Singapore strengthens AML/CFT regulations for crypto exchanges

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Singapore has intensified its regulations against money laundering (AML) and the financing of terrorism (CFT) concerning exchange crypto, increasing the risk factor associated with these platforms.

This regulatory update aims to prevent criminal groups and terrorist organizations from exploiting the economic openness of Singapore, recognized as an international financial, commercial, and transportation hub. 

With this move, Singapore strengthens its commitment to maintaining a safe and reliable financial environment. Let’s see all the details below. 

Protecting the economy of Singapore as an international financial hub: news for crypto exchanges

As anticipated, on July 1st, the Monetary Authority of Singapore (MAS) published an update of the national risk assessment of terrorism financing (NRA) and the national strategy to counter terrorism financing. 

In this update, the level of risk associated with crypto exchange platforms has increased from medium-low to medium-high.

The update of the regulations aims to prevent terrorist groups and organizations from exploiting the economic openness of Singapore, known as a financial, commercial, and international transport hub, for the purposes of terrorism financing. 

Cross-border online payments remain classified as high risk, as they represent a potential channel for such illicit activities.

Implications for crypto platforms

This update represents a new challenge for the cryptocurrency platforms, coming just a few weeks after a report had already flagged digital payment tokens as high risk.

According to the national assessment of money laundering risk (MLNRA) of Singapore, digital payment token (DPT) service providers present significant risks and vulnerabilities in terms of anti-money laundering (AML).

The MAS, actively involved in the regulation of the digital asset market, has recently expanded the scope of regulated payment services to include digital token service providers. 

This allows the MAS to impose stricter requirements in terms of AML and CFT, user protection, and financial stability. Thus also enabling DPTs to offer custody and transfer services for cryptocurrencies.

Singapore is considered a pro-crypto nation, with a cryptocurrency adoption rate of 11.2%, significantly higher than the global average of 4.2%. 

According to the regulations of Singapore, digital currencies are classified as digital payment tokens, with Bitcoin and Ether (ETH) officially recognized and given a legal status in the country.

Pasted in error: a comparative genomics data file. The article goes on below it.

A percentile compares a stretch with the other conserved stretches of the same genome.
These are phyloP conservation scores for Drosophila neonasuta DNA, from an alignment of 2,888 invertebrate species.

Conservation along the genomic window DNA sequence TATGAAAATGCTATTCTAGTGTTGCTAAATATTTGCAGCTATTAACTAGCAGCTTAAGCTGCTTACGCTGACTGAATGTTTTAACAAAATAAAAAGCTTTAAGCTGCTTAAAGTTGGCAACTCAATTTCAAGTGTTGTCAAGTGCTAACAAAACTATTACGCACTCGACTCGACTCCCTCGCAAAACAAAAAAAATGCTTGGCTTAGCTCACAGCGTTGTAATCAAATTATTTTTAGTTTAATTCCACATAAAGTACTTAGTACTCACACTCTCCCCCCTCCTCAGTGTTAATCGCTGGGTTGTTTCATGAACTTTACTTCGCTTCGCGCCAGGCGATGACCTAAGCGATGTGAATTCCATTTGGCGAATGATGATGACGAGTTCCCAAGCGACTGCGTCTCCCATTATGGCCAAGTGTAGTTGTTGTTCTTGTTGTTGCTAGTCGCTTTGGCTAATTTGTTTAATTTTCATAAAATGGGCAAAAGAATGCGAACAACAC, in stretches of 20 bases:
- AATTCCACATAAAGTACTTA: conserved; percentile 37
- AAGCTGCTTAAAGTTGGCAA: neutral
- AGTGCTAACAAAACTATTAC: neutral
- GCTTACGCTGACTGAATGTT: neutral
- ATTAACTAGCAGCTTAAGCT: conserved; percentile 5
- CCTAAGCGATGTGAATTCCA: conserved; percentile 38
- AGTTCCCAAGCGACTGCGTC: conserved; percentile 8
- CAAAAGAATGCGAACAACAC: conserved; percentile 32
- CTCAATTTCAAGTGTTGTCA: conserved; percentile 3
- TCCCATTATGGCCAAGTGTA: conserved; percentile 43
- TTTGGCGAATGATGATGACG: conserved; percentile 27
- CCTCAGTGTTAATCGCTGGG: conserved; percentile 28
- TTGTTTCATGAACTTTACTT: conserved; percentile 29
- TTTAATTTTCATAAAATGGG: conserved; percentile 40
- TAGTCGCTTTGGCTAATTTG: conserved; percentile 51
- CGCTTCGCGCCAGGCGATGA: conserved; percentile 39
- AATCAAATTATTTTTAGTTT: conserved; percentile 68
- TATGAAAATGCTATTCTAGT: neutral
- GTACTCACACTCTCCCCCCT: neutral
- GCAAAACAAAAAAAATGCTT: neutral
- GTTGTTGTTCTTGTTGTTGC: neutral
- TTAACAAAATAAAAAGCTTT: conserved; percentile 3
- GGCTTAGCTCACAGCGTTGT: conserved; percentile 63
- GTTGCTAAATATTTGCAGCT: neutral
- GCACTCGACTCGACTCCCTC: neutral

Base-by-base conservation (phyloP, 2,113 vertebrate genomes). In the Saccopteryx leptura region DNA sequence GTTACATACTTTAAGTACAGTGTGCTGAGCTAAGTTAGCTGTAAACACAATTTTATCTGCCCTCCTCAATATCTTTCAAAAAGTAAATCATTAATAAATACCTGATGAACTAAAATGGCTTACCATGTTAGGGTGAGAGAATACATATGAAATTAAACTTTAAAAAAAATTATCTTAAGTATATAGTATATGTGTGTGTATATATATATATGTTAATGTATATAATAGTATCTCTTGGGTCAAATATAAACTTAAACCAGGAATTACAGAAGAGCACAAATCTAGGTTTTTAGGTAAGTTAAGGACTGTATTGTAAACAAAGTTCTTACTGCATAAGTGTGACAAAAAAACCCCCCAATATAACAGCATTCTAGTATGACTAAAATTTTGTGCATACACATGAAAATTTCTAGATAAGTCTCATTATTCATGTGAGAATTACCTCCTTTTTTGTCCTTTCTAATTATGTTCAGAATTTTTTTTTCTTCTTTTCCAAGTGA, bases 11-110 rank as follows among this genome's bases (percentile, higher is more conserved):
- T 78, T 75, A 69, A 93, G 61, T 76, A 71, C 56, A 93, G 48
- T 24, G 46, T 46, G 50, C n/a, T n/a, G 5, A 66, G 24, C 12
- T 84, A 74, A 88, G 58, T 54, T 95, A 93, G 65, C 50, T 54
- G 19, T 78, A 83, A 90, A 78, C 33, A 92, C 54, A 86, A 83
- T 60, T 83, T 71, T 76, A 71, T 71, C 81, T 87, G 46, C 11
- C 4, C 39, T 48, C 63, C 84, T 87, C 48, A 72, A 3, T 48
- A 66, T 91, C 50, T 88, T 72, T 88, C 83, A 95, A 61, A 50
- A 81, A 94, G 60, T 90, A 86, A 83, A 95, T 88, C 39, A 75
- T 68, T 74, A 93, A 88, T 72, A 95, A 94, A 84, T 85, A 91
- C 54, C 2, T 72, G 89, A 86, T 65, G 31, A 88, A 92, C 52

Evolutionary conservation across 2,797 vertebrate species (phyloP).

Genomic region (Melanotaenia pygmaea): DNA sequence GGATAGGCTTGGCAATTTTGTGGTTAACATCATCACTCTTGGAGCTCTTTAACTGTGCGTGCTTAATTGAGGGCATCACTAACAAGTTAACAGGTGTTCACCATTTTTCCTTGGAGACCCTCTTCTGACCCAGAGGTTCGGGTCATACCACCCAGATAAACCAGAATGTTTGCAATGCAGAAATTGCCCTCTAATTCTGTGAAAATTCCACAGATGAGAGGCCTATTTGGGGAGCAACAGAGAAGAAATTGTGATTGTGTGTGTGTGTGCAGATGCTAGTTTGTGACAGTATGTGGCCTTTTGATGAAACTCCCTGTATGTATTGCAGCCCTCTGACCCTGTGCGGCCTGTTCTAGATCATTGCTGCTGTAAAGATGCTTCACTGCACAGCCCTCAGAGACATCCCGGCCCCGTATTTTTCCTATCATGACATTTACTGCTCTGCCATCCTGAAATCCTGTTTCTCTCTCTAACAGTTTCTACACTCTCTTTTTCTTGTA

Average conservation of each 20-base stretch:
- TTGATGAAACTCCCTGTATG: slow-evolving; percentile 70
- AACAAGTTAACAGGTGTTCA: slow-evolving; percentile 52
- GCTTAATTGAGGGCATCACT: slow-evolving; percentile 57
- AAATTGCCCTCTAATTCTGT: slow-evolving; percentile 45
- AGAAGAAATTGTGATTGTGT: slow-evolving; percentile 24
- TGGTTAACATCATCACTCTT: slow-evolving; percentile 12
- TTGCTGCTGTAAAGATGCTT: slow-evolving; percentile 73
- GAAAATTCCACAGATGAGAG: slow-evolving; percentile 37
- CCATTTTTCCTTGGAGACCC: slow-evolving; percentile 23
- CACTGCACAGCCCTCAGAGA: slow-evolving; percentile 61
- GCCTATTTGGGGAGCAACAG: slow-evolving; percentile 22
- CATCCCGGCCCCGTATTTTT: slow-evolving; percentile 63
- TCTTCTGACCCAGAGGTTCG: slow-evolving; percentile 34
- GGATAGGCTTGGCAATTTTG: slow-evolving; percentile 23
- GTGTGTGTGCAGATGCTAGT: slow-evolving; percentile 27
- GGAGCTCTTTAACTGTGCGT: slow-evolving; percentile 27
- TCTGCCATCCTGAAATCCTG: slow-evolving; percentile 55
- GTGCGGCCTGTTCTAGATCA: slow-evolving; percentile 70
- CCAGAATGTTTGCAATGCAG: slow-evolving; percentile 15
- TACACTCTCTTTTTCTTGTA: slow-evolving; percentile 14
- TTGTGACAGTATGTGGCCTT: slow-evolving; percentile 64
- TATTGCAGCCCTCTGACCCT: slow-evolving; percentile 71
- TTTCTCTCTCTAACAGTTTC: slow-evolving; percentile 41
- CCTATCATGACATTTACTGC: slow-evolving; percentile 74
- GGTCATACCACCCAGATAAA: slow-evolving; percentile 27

The Chinese AI startups focus on Singapore 

Chinese AI startups are increasingly choosing Singapore as their new operational base to expand globally, raising concerns in China. 

This movement is motivated by the need to escape the growing geopolitical tensions between China and the United States, which are hindering access to financing and advanced technologies.

The transfer to Singapore offers Chinese startups not only a wide range of markets, but also easier access to international financing, thanks to a more favorable regulatory environment. 

A report by Bloomberg indicates that this strategy allows startups to avoid excessive scrutiny from countries that oppose China.

This phenomenon, known as “Singapore-washing”, helps companies to “disconnect” from their original Chinese roots.

A significant example is given by Wu Cunsong and Chen Binghui, founders of Tabcut. After starting their company in Hangzhou in 2022, they moved to Singapore in March 2023 to overcome the difficulties related to the limited venture capital in China. 

Since they moved, Tabcut has had access to global clients and investments, as well as the latest technologies, such as Nvidia’s AI chips, currently restricted in China due to US sanctions.

Not by chance, the strict regulations prevent developers from exploring new innovations in the field of AI. 

On the contrary, Singapore offers a more favorable environment, with ease of starting a business and acting as a bridge between Asian companies and global markets.

According to Adam, founder of Linklound, about 70-80% of Chinese software and artificial intelligence startups aim at a global audience. By the end of 2023, Singapore was home to over 1,100 artificial intelligence startups, many of which were of Chinese origin.